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Whenever they drop the puck at the Corel Centre or wherever the Ottawa Senators are playing, you're likely to find owner Eugene Melnyk nursing a Mount Gay Extra Old rum and club soda at Bert's Bar in Christ Church, Barbados.

A rabid hockey and horse-racing fan, Mr. Melnyk follows the Senators at Bert's, booking satellite space on the Anik F1 C-band, which one television executive says costs an estimated $850 an hour, or $2,550 for a three-hour game, excluding possible discounts.

And even as the Senators climb atop the National Hockey League standings, Mr. Melnyk's Biovail Corp. drug company is under siege from securities regulators in Ontario, who informed the company in November that they were investigating "suspicious trading activity" in Biovail's shares.

But on this night, you'd hardly notice the brouhaha as Ottawa defeats the New Jersey Devils, with Mr. Melnyk cheering every play at the no-frills watering hole and eatery at Rockley Beach.

(Bert's Bar now has its own signage prominently displayed at the Corel Centre in Ottawa. A Senators spokesman declined to discuss the cost of the ad.)

A full-time resident of sunny Barbados, where Biovail is headquartered for tax reasons, the 44-year-old Toronto-born executive has grown fabulously wealthy in step with the company's meteoric growth since its founding in 1994.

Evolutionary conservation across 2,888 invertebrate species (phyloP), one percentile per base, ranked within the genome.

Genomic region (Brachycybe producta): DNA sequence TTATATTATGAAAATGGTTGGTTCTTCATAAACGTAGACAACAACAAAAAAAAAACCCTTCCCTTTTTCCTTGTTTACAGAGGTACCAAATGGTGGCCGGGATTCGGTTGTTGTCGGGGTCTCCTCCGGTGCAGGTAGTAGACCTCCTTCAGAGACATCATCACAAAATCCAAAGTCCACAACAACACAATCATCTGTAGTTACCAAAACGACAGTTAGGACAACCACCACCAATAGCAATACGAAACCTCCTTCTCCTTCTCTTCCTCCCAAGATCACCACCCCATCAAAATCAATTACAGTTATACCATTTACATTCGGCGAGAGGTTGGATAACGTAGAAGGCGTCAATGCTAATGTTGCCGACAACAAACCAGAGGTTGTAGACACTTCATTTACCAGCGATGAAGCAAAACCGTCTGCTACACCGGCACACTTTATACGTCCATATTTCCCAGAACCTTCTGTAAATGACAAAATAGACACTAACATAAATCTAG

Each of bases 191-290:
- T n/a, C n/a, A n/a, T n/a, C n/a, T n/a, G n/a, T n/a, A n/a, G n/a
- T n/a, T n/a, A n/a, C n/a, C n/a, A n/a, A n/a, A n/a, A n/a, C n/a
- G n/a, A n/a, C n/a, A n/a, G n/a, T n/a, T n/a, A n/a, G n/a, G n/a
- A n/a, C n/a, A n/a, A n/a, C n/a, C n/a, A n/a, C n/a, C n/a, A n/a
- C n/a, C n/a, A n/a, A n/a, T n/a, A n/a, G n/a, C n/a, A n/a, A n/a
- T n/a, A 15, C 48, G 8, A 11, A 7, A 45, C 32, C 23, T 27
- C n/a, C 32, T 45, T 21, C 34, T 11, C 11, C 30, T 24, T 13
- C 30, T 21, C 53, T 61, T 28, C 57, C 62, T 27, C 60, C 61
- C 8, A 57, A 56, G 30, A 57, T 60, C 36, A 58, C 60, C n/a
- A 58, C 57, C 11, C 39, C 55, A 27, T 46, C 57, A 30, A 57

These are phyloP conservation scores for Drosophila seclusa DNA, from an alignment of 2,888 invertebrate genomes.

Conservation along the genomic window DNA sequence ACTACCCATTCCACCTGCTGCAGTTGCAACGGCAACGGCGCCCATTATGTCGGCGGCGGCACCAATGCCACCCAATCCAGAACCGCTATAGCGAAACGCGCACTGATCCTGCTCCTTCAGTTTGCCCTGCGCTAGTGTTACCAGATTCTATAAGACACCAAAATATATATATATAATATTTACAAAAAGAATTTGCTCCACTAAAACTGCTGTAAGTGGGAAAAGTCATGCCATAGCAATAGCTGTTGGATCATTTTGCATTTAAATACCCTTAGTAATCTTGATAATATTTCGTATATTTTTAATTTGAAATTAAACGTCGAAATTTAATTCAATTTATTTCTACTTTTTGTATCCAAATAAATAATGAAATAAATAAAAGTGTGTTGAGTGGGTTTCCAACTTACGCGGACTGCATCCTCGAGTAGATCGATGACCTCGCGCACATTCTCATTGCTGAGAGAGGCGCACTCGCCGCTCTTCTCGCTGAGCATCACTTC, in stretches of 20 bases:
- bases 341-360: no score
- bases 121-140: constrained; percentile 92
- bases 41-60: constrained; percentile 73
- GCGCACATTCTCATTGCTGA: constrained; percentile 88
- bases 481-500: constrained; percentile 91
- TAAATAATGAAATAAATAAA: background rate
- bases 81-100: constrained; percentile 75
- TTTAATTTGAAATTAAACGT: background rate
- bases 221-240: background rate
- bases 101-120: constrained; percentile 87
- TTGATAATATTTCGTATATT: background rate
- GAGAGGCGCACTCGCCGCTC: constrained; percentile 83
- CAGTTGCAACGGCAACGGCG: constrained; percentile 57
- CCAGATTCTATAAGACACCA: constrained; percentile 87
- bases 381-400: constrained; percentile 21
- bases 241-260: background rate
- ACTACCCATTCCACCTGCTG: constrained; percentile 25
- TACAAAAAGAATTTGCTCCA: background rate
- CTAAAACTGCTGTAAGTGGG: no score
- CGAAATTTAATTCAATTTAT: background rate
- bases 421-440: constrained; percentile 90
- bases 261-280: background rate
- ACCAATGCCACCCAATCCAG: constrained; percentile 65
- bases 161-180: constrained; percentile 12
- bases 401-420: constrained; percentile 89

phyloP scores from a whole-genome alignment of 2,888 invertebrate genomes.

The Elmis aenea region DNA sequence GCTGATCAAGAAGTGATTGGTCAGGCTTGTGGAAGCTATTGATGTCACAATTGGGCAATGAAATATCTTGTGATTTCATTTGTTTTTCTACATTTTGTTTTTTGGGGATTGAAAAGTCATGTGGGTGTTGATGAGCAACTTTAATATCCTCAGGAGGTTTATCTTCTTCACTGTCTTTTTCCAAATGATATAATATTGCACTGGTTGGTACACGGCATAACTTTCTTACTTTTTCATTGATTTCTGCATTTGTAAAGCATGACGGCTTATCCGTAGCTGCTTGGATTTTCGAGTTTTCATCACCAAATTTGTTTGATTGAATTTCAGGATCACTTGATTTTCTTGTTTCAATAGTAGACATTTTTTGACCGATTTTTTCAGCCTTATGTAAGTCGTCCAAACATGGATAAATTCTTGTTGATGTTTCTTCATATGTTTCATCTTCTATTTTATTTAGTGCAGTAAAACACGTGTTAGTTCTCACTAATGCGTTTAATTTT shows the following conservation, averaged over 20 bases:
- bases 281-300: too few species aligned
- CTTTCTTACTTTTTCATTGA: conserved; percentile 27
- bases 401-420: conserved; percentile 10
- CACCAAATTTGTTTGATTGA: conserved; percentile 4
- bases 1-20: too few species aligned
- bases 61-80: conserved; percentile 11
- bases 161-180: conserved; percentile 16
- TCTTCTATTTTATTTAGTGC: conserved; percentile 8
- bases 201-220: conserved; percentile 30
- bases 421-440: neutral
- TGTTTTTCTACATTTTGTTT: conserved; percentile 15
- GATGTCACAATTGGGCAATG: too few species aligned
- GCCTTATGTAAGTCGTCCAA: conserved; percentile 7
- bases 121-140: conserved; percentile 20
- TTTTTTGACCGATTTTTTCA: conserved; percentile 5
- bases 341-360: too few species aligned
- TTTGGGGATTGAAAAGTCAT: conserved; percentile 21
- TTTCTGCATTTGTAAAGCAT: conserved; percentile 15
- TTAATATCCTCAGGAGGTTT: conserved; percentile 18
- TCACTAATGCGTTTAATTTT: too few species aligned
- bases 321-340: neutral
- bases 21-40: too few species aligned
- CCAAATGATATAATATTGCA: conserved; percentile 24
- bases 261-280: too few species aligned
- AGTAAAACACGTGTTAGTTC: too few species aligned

In both 2001 and 2002, he was the highest-paid Canadian executive after cashing stock options valued at $120-million (U.S.), compared with his annual salary of about $600,000.

He has a private jet and ocean-front estate on the island's southeast coast, with one of the best-stocked wine cellars on the island.

He spends roughly three weeks each month working in Barbados, dividing the rest of his time between Toronto and New York, where he keeps a tony apartment on the upper west side overlooking Central Park.

Two years ago, he bought the 1,000-acre Mockingbird Farm near Ocala, Fla., from leading breeder Harry Mangurian, renaming it Winding Oaks Farm.

He owns about 100 brood mares and another 100 potential racing horses, which are named after landmarks on Barbados. His racing colours are blue and gold, the colours of the flag of the island nation.

According to, his horses posted earnings of $4.1-million in 2003, placing his stable sixth best among owners in North America.

A one-time $5 bettor along the back stretch at Woodbine racetrack in Toronto, Mr. Melnyk has been raising eyebrows at major yearling sales in the United States, spending an estimated $41.2-million to purchase 78 horses during the past 2¼years, one industry source said.

But he could be feeling the pinch these days.

The market value of his Biovail stock has shrunk to about $450-million from $1.4-billion at the end of 2001, when he was ranked as the sixth-richest person in Canada and the 303rd wealthiest in the world.

Last year, he surprised observers by privately selling at least three million of his Biovail shares, largely at depressed prices, and pledging shares for personal loans, which has raised red flags about his financial manoeuvres.